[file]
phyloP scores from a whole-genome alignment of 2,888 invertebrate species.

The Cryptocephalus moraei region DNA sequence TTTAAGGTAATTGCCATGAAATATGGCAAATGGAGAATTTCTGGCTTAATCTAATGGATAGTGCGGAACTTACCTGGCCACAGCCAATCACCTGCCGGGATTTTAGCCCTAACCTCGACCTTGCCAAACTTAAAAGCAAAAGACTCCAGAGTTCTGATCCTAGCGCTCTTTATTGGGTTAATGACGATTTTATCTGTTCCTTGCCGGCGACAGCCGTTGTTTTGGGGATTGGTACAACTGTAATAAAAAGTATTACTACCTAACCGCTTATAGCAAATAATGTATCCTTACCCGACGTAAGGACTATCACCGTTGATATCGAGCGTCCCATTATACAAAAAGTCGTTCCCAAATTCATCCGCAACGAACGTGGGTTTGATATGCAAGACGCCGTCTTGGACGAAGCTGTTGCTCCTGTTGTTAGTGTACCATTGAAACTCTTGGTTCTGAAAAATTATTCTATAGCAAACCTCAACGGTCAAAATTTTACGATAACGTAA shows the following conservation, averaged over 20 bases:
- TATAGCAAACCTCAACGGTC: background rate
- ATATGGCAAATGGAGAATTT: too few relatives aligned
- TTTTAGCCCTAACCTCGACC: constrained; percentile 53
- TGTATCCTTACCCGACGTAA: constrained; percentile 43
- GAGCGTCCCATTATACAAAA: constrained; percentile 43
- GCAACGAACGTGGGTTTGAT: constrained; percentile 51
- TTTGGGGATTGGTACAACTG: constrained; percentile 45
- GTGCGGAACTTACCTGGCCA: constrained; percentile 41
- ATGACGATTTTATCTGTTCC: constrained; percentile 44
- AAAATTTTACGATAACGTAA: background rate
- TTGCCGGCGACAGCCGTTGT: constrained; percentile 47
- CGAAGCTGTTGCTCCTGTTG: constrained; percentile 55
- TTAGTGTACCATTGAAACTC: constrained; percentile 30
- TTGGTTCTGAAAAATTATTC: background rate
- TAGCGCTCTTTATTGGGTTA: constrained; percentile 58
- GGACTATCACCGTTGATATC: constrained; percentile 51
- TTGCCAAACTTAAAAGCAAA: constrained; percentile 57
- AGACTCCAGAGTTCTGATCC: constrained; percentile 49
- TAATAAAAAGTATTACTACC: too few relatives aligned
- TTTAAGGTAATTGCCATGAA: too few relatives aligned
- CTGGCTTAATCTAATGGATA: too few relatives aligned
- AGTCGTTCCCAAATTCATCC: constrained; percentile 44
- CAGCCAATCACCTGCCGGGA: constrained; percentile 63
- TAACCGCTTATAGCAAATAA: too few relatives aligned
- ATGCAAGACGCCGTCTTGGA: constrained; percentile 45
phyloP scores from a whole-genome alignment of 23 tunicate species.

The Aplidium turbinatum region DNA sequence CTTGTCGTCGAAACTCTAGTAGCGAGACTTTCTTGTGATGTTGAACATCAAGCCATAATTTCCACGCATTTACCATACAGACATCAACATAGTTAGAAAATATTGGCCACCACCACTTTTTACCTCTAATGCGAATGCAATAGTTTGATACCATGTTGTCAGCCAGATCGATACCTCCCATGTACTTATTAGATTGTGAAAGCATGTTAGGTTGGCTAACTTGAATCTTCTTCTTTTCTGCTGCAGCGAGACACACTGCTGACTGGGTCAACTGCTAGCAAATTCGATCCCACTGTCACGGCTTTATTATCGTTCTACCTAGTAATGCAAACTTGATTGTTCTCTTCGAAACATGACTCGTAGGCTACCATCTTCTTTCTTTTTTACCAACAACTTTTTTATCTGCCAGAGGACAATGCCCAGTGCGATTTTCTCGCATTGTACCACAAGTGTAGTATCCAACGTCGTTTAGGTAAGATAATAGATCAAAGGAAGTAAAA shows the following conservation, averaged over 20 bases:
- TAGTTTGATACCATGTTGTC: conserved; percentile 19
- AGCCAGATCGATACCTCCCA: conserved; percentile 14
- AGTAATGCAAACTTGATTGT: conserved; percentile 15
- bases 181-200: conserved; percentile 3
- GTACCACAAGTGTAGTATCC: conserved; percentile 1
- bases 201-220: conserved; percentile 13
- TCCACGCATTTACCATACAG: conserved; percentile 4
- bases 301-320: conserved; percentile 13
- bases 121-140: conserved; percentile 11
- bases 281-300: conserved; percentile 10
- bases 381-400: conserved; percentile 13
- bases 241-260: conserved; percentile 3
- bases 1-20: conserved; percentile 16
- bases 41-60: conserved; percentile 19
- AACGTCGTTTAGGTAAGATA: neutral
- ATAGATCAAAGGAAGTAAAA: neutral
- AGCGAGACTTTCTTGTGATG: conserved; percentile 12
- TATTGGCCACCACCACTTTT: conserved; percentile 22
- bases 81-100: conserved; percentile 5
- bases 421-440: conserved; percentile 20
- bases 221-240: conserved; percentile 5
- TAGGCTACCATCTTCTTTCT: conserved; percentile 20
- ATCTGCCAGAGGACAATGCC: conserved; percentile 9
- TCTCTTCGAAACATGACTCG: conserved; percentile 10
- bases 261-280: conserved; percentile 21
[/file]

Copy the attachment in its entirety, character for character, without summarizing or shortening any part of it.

phyloP scores from a whole-genome alignment of 2,888 invertebrate species.

The Cryptocephalus moraei region DNA sequence TTTAAGGTAATTGCCATGAAATATGGCAAATGGAGAATTTCTGGCTTAATCTAATGGATAGTGCGGAACTTACCTGGCCACAGCCAATCACCTGCCGGGATTTTAGCCCTAACCTCGACCTTGCCAAACTTAAAAGCAAAAGACTCCAGAGTTCTGATCCTAGCGCTCTTTATTGGGTTAATGACGATTTTATCTGTTCCTTGCCGGCGACAGCCGTTGTTTTGGGGATTGGTACAACTGTAATAAAAAGTATTACTACCTAACCGCTTATAGCAAATAATGTATCCTTACCCGACGTAAGGACTATCACCGTTGATATCGAGCGTCCCATTATACAAAAAGTCGTTCCCAAATTCATCCGCAACGAACGTGGGTTTGATATGCAAGACGCCGTCTTGGACGAAGCTGTTGCTCCTGTTGTTAGTGTACCATTGAAACTCTTGGTTCTGAAAAATTATTCTATAGCAAACCTCAACGGTCAAAATTTTACGATAACGTAA shows the following conservation, averaged over 20 bases:
- TATAGCAAACCTCAACGGTC: background rate
- ATATGGCAAATGGAGAATTT: too few relatives aligned
- TTTTAGCCCTAACCTCGACC: constrained; percentile 53
- TGTATCCTTACCCGACGTAA: constrained; percentile 43
- GAGCGTCCCATTATACAAAA: constrained; percentile 43
- GCAACGAACGTGGGTTTGAT: constrained; percentile 51
- TTTGGGGATTGGTACAACTG: constrained; percentile 45
- GTGCGGAACTTACCTGGCCA: constrained; percentile 41
- ATGACGATTTTATCTGTTCC: constrained; percentile 44
- AAAATTTTACGATAACGTAA: background rate
- TTGCCGGCGACAGCCGTTGT: constrained; percentile 47
- CGAAGCTGTTGCTCCTGTTG: constrained; percentile 55
- TTAGTGTACCATTGAAACTC: constrained; percentile 30
- TTGGTTCTGAAAAATTATTC: background rate
- TAGCGCTCTTTATTGGGTTA: constrained; percentile 58
- GGACTATCACCGTTGATATC: constrained; percentile 51
- TTGCCAAACTTAAAAGCAAA: constrained; percentile 57
- AGACTCCAGAGTTCTGATCC: constrained; percentile 49
- TAATAAAAAGTATTACTACC: too few relatives aligned
- TTTAAGGTAATTGCCATGAA: too few relatives aligned
- CTGGCTTAATCTAATGGATA: too few relatives aligned
- AGTCGTTCCCAAATTCATCC: constrained; percentile 44
- CAGCCAATCACCTGCCGGGA: constrained; percentile 63
- TAACCGCTTATAGCAAATAA: too few relatives aligned
- ATGCAAGACGCCGTCTTGGA: constrained; percentile 45
phyloP scores from a whole-genome alignment of 23 tunicate species.

The Aplidium turbinatum region DNA sequence CTTGTCGTCGAAACTCTAGTAGCGAGACTTTCTTGTGATGTTGAACATCAAGCCATAATTTCCACGCATTTACCATACAGACATCAACATAGTTAGAAAATATTGGCCACCACCACTTTTTACCTCTAATGCGAATGCAATAGTTTGATACCATGTTGTCAGCCAGATCGATACCTCCCATGTACTTATTAGATTGTGAAAGCATGTTAGGTTGGCTAACTTGAATCTTCTTCTTTTCTGCTGCAGCGAGACACACTGCTGACTGGGTCAACTGCTAGCAAATTCGATCCCACTGTCACGGCTTTATTATCGTTCTACCTAGTAATGCAAACTTGATTGTTCTCTTCGAAACATGACTCGTAGGCTACCATCTTCTTTCTTTTTTACCAACAACTTTTTTATCTGCCAGAGGACAATGCCCAGTGCGATTTTCTCGCATTGTACCACAAGTGTAGTATCCAACGTCGTTTAGGTAAGATAATAGATCAAAGGAAGTAAAA shows the following conservation, averaged over 20 bases:
- TAGTTTGATACCATGTTGTC: conserved; percentile 19
- AGCCAGATCGATACCTCCCA: conserved; percentile 14
- AGTAATGCAAACTTGATTGT: conserved; percentile 15
- bases 181-200: conserved; percentile 3
- GTACCACAAGTGTAGTATCC: conserved; percentile 1
- bases 201-220: conserved; percentile 13
- TCCACGCATTTACCATACAG: conserved; percentile 4
- bases 301-320: conserved; percentile 13
- bases 121-140: conserved; percentile 11
- bases 281-300: conserved; percentile 10
- bases 381-400: conserved; percentile 13
- bases 241-260: conserved; percentile 3
- bases 1-20: conserved; percentile 16
- bases 41-60: conserved; percentile 19
- AACGTCGTTTAGGTAAGATA: neutral
- ATAGATCAAAGGAAGTAAAA: neutral
- AGCGAGACTTTCTTGTGATG: conserved; percentile 12
- TATTGGCCACCACCACTTTT: conserved; percentile 22
- bases 81-100: conserved; percentile 5
- bases 421-440: conserved; percentile 20
- bases 221-240: conserved; percentile 5
- TAGGCTACCATCTTCTTTCT: conserved; percentile 20
- ATCTGCCAGAGGACAATGCC: conserved; percentile 9
- TCTCTTCGAAACATGACTCG: conserved; percentile 10
- bases 261-280: conserved; percentile 21